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April is Sexual Assault Awareness Month

Read the policies, know what consent is, create a safe space for all

April 11, 2017 — 

April is Sexual Assault Awareness Month and the University of Manitoba encourages the community to get involved in activities around sexual assault prevention (see opportunities below).  

Although sexual assault prevention and education is a conversation that is, and should be, happening throughout the year, Sexual Assault Awareness Month is important because it gives space to further increase community awareness around the issues related to all forms of sexual violence.

“Openly talking about sexual violence education, prevention and support is an important part of building a culture of safety and respect,” says Katie Kutryk, registered nurse and the U of M’s health and wellness educator. “Sexual Assault Awareness Month is a time when we can collectively act as a community, as we all have a role to play in ending sexual violence. It is a month where we can draw attention to the work that has been, is being, and will be done on campus. By acknowledging the issue in a bigger way, we want to communicate to the community, especially to those who have experienced sexual violence– as they are our first concern — that we care and support individuals who choose to disclose.”

Healhy U volunteers in University Centre on April 11 during Sexual Assault Awareness Month

Healthy U volunteers in University Centre on April 11 during Sexual Assault Awareness Month

One way for students to get involved in this ongoing conversation is by volunteering their time and participating in groups like Healthy U, a peer health educator program in Student Support. Healthy U volunteers are trained to provide peer-to-peer outreach in sexual health topics, including consent, sexual assault, on and off campus resources, and healthy relationships.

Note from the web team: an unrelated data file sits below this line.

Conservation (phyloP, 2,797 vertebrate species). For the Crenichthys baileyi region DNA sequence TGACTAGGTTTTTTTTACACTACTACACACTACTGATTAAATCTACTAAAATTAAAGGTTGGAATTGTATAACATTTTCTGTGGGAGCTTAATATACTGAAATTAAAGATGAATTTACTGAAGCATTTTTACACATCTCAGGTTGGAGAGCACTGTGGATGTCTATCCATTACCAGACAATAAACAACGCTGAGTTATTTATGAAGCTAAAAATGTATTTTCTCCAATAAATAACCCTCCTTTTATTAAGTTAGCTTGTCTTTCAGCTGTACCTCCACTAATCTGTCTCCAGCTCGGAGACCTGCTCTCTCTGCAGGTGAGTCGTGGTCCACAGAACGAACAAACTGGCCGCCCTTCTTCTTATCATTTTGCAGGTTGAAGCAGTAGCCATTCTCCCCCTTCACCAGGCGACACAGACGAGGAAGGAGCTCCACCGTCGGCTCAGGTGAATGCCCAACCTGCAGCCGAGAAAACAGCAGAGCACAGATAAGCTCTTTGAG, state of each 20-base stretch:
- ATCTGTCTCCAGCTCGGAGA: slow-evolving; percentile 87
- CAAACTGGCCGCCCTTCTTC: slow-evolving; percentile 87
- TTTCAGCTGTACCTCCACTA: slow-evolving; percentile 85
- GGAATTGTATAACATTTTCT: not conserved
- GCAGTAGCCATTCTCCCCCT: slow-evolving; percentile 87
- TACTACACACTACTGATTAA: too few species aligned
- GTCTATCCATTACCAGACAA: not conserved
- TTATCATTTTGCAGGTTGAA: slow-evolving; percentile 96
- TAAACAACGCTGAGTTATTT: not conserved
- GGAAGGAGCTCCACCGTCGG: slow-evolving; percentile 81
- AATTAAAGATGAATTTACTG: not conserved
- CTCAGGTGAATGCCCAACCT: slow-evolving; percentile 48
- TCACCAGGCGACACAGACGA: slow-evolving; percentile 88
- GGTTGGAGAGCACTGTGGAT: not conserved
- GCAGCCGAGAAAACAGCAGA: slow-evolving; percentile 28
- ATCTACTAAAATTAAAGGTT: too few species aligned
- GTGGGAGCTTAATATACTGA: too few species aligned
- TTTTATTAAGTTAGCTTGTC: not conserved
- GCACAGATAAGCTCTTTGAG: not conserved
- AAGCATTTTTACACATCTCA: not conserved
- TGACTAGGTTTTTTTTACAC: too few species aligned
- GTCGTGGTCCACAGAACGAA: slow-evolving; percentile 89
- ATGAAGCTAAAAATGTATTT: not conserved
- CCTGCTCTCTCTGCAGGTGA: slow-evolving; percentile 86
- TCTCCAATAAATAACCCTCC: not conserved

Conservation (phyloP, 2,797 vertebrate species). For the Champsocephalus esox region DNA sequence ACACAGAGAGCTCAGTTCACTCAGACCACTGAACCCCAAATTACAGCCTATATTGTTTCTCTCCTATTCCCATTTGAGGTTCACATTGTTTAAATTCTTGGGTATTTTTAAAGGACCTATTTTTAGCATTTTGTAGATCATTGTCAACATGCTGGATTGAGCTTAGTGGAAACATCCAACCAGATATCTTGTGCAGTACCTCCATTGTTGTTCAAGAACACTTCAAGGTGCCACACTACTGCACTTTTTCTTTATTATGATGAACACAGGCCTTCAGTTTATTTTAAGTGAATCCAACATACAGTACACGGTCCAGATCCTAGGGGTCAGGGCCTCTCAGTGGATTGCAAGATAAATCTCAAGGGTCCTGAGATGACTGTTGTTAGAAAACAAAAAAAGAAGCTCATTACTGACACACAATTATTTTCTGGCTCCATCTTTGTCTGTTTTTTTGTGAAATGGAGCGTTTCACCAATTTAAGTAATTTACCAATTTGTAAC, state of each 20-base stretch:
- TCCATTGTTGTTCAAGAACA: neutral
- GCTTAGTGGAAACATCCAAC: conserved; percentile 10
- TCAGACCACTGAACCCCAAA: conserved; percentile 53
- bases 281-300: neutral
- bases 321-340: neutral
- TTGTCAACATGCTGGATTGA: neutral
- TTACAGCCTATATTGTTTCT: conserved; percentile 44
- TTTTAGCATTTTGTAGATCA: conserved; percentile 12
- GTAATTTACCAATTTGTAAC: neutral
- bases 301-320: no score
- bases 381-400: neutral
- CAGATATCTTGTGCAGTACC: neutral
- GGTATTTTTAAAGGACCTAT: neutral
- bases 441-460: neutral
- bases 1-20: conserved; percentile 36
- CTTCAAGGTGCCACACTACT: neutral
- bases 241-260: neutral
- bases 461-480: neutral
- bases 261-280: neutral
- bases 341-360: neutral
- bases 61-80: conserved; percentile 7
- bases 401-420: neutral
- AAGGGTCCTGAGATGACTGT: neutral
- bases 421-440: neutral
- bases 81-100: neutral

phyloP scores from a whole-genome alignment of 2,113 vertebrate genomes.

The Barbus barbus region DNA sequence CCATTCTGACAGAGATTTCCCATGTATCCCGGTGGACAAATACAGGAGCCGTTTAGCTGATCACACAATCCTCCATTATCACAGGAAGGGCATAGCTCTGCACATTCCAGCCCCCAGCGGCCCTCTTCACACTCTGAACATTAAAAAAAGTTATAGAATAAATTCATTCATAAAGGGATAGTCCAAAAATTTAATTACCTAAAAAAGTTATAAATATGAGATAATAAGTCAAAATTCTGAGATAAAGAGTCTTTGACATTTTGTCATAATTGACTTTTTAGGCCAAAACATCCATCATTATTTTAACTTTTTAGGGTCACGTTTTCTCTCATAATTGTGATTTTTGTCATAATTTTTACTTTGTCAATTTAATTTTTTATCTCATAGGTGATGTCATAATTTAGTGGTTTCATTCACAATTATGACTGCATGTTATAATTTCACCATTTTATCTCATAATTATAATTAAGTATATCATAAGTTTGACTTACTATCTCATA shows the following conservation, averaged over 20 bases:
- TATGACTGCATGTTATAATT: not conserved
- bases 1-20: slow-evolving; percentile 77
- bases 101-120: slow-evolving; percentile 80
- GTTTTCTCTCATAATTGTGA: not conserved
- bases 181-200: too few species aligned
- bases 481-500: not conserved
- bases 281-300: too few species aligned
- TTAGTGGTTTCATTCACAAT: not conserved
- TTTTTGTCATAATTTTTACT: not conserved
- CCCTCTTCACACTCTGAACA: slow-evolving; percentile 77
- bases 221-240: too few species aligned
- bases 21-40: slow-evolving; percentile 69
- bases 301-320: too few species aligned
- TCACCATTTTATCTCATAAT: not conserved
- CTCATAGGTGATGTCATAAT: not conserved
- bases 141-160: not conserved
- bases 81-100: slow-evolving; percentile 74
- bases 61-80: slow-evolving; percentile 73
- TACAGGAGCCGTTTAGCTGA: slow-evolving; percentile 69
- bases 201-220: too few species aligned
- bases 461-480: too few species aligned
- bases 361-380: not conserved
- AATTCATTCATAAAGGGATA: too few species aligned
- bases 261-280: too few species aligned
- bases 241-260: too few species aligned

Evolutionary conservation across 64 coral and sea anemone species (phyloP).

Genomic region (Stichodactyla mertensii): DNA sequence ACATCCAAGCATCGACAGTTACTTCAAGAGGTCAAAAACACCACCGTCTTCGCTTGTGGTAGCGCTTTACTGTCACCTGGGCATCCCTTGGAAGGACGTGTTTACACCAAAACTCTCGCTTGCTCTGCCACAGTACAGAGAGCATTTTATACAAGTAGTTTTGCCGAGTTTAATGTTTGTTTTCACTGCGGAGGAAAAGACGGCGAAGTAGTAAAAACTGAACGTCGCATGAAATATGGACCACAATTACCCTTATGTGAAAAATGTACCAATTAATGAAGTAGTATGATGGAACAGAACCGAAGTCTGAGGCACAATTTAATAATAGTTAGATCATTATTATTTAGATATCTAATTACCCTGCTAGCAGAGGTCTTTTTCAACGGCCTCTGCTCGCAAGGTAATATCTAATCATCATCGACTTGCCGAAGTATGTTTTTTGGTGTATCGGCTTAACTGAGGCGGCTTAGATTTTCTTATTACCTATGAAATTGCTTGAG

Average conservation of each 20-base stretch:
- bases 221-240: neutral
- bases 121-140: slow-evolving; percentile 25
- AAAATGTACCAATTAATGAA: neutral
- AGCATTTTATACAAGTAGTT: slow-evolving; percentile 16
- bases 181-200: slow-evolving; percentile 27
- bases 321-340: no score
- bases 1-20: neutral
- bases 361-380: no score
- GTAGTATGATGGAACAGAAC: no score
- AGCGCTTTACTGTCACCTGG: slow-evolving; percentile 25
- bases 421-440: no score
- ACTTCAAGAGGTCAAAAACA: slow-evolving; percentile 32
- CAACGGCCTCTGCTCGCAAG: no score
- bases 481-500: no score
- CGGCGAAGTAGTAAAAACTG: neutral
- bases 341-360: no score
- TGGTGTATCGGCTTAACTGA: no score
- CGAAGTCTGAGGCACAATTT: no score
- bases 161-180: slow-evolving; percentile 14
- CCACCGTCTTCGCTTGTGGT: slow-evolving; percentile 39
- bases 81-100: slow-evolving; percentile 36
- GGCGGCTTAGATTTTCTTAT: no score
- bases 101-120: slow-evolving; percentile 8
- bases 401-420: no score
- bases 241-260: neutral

The team of Healthy U volunteers tries to reach as many students as possible through interactive and engaging events. Related to Sexual Assault Awareness Month, the students are posting daily on their social media accounts as part of a campaign to raise awareness about the issue, how to find resources and the importance of supporting survivors. They also held a table in University Centre where they gave away teal ribbons – the colour symbolizing Sexual Assault Awareness Month – and engaged with students about sexual assault resources and support. A number of Sexual Assault Awareness Month posters have also been placed around campus as part of their efforts.

Charlette Cunanan began volunteering with Healthy U in her second year at the U of M.

“I got really excited because it was health promotion and a volunteer opportunity where I could be trained and empower my peers through different forms of outreach,” says Cunanan, who believes Sexual Assault Awareness Month is very important.

“It’s a whole month dedicated to spreading awareness and a month of giving support to those who have experienced sexual assault,” says Cunanan. “It is a movement to prevent sexual violence from happening, a movement to support survivors by giving them hope to heal. By having enormous amounts of people having a conversation around sexual assault, we can all educate one another.”

“No one is alone to deal with the experience of sexual assault. There is a community of people who know what it takes to prevent this from happening. It all starts by being educated, knowing one’s rights, and helping those who need help,” says Cunanan.